Today in parliament Dr Who fans and colleagues from both sides of the parliament paid homage to The Doctor, fifty years on this month. My contribution noted a few connections Australia shares with the long-standing BBC series and encouraged the latest incarnation of the Time Lord, crew and producers to come Down Under to film an episode here. My speech is below followed by the Private Members Motion that sparked it.
ANDREW LEIGH (Fraser): In the spirit of bipartisanship that pervades this debate, let me acknowledge the members for Moreton, Mitchell and Dawson for their fine speeches before me. It clearly proves that sci-fi nerdom is a bipartisan gene. The next series of Doctor Who should be filmed in Australia and, indeed, it should be filmed right here, in Canberra, because what better setting to host an attack of the cybermen, the Daleks or the Slitheen than the 'Shine Dome', the home of the Australian Academy of Science, colloquially referred to around town as the 'Martian embassy'.
The member for Dawson has done a terrific job in his motion of highlighting a range of connections with Doctor Who to Australia. I might also point out another one from one of my electors, Peter Martin, that Doctor Who producer Verity Lambert, who essentially set up the program, came to Australia many years later in the 1980s to film 'Evil Angels' in the Central Desert. Peter Martin also points out that several of the lost tapes for the early episodes, which had been binned by the BBC and assumed to be lost forever, were actually found in Australia, archived by the ABC. The love of Doctor Who also extends to Senator Conroy. One can go on Twitter and look at the twitter account, @ConroyMO, which features not Senator Conroy's face but the logo of a Dalek.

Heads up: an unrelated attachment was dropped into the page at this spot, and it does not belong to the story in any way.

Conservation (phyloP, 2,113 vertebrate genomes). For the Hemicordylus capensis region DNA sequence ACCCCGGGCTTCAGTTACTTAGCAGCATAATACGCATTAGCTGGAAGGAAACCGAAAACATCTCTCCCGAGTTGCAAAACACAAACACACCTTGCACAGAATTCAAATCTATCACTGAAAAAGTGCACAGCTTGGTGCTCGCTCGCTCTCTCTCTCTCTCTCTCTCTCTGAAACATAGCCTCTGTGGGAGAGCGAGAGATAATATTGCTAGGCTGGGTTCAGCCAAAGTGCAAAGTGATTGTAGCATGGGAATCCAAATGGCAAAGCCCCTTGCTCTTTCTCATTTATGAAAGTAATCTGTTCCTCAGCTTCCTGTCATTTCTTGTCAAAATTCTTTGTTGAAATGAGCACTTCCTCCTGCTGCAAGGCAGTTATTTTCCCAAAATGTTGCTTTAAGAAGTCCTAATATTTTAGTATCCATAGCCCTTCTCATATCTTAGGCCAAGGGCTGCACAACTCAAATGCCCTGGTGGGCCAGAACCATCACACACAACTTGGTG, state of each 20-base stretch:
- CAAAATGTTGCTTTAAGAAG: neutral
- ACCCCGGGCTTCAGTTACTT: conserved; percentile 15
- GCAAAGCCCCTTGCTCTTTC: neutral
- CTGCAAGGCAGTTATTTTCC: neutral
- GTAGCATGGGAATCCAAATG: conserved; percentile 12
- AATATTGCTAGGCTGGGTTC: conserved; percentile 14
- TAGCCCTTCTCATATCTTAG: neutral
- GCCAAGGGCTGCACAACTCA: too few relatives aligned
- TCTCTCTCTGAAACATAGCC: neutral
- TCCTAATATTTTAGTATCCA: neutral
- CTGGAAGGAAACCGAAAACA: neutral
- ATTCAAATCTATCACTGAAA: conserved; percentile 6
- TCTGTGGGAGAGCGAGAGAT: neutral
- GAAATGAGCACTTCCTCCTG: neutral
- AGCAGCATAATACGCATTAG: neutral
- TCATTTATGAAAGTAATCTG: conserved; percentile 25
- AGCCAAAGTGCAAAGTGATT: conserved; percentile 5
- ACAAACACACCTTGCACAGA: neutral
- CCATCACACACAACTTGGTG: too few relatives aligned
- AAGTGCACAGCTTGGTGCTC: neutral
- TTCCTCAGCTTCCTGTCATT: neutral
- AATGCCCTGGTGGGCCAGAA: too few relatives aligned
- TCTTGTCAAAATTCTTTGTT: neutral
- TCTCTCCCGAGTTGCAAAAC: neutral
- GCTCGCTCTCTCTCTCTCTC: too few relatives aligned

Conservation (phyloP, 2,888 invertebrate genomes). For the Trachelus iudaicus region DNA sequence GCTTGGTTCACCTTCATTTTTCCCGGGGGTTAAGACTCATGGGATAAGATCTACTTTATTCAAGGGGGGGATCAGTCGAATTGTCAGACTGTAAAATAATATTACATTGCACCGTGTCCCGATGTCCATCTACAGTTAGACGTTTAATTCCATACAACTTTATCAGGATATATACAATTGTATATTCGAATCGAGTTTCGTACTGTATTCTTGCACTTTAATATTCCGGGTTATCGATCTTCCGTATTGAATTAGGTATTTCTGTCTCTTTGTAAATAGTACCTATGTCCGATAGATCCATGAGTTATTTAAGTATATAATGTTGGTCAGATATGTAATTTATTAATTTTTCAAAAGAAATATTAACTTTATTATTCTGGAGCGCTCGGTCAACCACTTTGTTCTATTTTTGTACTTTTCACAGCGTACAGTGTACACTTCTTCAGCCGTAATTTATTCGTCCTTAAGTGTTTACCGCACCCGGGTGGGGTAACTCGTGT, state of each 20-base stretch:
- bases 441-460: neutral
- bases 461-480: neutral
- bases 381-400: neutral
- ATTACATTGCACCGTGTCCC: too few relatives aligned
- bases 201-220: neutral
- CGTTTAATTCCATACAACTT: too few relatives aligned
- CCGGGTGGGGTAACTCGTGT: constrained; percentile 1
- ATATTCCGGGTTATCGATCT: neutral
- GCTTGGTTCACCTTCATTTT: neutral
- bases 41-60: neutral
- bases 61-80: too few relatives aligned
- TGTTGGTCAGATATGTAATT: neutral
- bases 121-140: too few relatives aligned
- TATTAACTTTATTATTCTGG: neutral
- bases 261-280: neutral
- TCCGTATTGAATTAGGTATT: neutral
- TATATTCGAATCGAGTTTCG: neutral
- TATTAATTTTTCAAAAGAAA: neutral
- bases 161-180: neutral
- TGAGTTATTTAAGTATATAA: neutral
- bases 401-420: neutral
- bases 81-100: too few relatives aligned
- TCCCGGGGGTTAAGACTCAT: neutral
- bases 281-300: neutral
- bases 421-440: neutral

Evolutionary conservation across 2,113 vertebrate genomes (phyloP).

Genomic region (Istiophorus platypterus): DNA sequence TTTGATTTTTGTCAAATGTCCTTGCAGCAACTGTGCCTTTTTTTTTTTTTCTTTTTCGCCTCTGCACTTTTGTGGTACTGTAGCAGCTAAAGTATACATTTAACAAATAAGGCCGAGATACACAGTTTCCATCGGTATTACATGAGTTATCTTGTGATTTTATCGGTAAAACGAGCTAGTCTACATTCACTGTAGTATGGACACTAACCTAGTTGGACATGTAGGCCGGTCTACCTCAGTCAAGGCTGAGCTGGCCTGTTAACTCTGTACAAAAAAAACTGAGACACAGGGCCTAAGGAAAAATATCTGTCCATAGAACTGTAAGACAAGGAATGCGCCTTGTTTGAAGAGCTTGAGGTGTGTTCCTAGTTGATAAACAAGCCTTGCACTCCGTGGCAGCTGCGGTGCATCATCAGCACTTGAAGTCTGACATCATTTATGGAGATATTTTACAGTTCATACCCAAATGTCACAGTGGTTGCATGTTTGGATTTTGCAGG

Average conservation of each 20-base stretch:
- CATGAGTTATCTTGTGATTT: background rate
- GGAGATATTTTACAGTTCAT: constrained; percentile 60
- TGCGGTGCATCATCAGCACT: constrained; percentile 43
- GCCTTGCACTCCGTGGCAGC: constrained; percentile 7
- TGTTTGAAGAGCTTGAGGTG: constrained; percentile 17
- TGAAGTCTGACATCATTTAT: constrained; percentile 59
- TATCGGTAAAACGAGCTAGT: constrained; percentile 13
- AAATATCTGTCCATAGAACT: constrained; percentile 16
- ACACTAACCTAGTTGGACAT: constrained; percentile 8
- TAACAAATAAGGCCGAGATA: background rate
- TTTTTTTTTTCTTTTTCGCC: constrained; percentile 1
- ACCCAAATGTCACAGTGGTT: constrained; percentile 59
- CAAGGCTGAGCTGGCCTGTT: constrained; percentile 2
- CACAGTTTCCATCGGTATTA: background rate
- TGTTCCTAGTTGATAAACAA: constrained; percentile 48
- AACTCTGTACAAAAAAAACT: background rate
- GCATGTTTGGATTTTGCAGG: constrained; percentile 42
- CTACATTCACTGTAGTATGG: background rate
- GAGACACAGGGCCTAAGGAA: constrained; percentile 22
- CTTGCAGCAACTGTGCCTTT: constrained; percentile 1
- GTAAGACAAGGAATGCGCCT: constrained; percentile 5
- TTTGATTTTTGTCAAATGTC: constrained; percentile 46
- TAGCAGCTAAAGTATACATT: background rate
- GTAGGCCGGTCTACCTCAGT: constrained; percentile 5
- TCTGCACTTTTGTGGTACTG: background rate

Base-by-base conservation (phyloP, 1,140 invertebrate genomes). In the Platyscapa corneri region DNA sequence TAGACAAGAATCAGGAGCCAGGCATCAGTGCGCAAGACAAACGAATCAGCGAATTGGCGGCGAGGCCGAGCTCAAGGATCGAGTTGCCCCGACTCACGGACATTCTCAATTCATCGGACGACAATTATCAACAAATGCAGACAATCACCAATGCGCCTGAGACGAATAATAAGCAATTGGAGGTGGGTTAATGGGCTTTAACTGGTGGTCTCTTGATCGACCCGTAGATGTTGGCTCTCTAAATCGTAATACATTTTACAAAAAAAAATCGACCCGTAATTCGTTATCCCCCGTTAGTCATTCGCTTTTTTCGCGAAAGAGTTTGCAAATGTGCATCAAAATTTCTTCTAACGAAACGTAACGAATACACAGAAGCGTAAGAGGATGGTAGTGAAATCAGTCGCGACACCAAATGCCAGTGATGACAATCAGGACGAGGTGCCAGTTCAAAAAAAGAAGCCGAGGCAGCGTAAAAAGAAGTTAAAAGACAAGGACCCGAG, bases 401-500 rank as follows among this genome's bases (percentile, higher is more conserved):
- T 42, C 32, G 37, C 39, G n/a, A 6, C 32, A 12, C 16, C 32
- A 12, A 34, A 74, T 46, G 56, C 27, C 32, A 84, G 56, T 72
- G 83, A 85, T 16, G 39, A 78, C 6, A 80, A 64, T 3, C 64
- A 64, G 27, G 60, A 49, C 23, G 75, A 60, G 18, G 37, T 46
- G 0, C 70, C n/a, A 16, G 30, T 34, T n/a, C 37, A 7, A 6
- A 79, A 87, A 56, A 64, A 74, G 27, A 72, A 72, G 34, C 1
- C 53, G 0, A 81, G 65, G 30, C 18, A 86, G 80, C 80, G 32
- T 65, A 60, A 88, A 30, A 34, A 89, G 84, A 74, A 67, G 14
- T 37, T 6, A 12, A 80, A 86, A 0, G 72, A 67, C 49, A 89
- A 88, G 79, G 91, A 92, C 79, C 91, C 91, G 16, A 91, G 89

Doctor Who turned many Australian kids onto science and technology. It made science 'cool', and in recent episodes it has broadened that discussion to ethics through 'Torchwood'. There are many pieces of advice from Doctor Who which are sage for this government. In season 2, episode 2, the Doctor said: 'You want weapons? They're in the library—books. The best weapons in the world.' It is good advice for a government which is cutting back on science. For those of us who are perhaps mourning a government that fell too short, in season 3, episode 6, the Doctor says: 'Some people live more in 20 years than others do in 80. It's not the time that matters; it's the person.'
I put the call out on Twitter for suggested episodes which one might mention in this debate. @joshgans suggested 'The Green Death', which is about an attempt to effect a corporate takeover that will lead to greater pollution and brainless, brainwashed humans. The member for Moreton has mentioned that one. @davstorm75 suggested 'The Daleks' Master Plan', in which the action takes in the world of Kembel, a place where, as the Doctor says, 'The atmosphere outside is entirely poisonous'—something that I hope this government will avoid in its public relations. @bilbo_fraggins suggested the early Doctor Who episode, 'The Meddling Monk', which focuses on a monk who liked to meddle in history, lending mechanical assistance to, for example, the builders of Stonehenge, despite that clearly not being needed. @acaderama suggested the 'Genesis of the Daleks', in which the species sees the introduction of Davros, who will ultimately terrorise not only his planet but other species.